In the southeast section of the city of Roanoke, Virginia, occupying nearly 50 acres between South Jefferson Street to the west and the Roanoke River to the east, and bisected by rail lines, lies the Roanoke River and Railroad Historic District, listed on the National Register of Historic Places in 2013.
The district, and indeed the City itself, burgeoned in the late 19th century as a result of the rapid expansion of the railroads which fueled a period of tremendous growth. Industrial enterprises sprouted along the rail lines. Lumber mills, manufacturing interests, and other businesses appeared while Roanoke developed into a major shipping center for locally cultivated agricultural products.
By the middle of the 20th century some businesses in the district began to downscale, and other industries had ceased to operate in their original capacities, or had ceased to operate altogether.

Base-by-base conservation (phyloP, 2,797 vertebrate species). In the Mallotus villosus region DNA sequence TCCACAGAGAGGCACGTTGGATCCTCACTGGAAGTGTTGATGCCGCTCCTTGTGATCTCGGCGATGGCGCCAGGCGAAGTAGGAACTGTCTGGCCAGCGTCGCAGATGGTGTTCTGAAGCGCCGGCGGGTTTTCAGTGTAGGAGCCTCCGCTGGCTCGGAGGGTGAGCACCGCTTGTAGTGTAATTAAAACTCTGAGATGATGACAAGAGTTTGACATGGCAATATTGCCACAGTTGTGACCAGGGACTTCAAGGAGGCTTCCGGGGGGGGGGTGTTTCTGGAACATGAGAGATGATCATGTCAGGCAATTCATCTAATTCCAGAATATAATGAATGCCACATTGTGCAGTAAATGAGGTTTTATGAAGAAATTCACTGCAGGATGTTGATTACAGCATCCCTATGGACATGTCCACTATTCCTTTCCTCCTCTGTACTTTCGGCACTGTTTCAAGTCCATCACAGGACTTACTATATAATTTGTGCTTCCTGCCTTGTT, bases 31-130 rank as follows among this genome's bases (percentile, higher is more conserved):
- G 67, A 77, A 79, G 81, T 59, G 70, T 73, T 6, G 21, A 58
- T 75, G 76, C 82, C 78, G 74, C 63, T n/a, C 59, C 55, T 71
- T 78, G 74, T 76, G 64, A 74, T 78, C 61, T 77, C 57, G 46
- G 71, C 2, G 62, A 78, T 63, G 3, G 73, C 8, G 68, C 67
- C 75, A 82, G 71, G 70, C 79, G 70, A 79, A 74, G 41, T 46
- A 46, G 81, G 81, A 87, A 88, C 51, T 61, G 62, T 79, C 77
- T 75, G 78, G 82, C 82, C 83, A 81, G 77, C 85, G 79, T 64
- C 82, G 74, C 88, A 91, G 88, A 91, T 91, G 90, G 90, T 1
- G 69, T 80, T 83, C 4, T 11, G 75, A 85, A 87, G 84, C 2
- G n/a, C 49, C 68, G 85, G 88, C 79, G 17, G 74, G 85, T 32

Decades later these buildings occupy an in-between world of past and present, an eerie mix of what was: when the last person out turned the lock in door, and what is now: surreal scattered debris borne of unchecked entropic forces rampaging in the interim.
A haunting beauty pervades these scenes graced by time’s transformative influence. The images in this gallery capture the transitory state of ongoing decomposition. They speak to dilapidation’s unlikely allure- a building grows more complex, more intriguing as the natural processes of decay take over. Weather inexorably infiltrates, and a vicious cycle of unrepaired damage ensues. Water leaks in, wood and plaster erode, paint peels, steel rusts, fixtures topple. Other life forms move in exerting their influence in the adoption of new habitats.
On a promising note, the buildings in this district are slated for rehabilitation. The cycle of decay and neglect will be reversed as they are restored to new uses and new life. Preserved are not only the built historic resources but the heritage of the community they helped to create.
© Stray Gifts Photography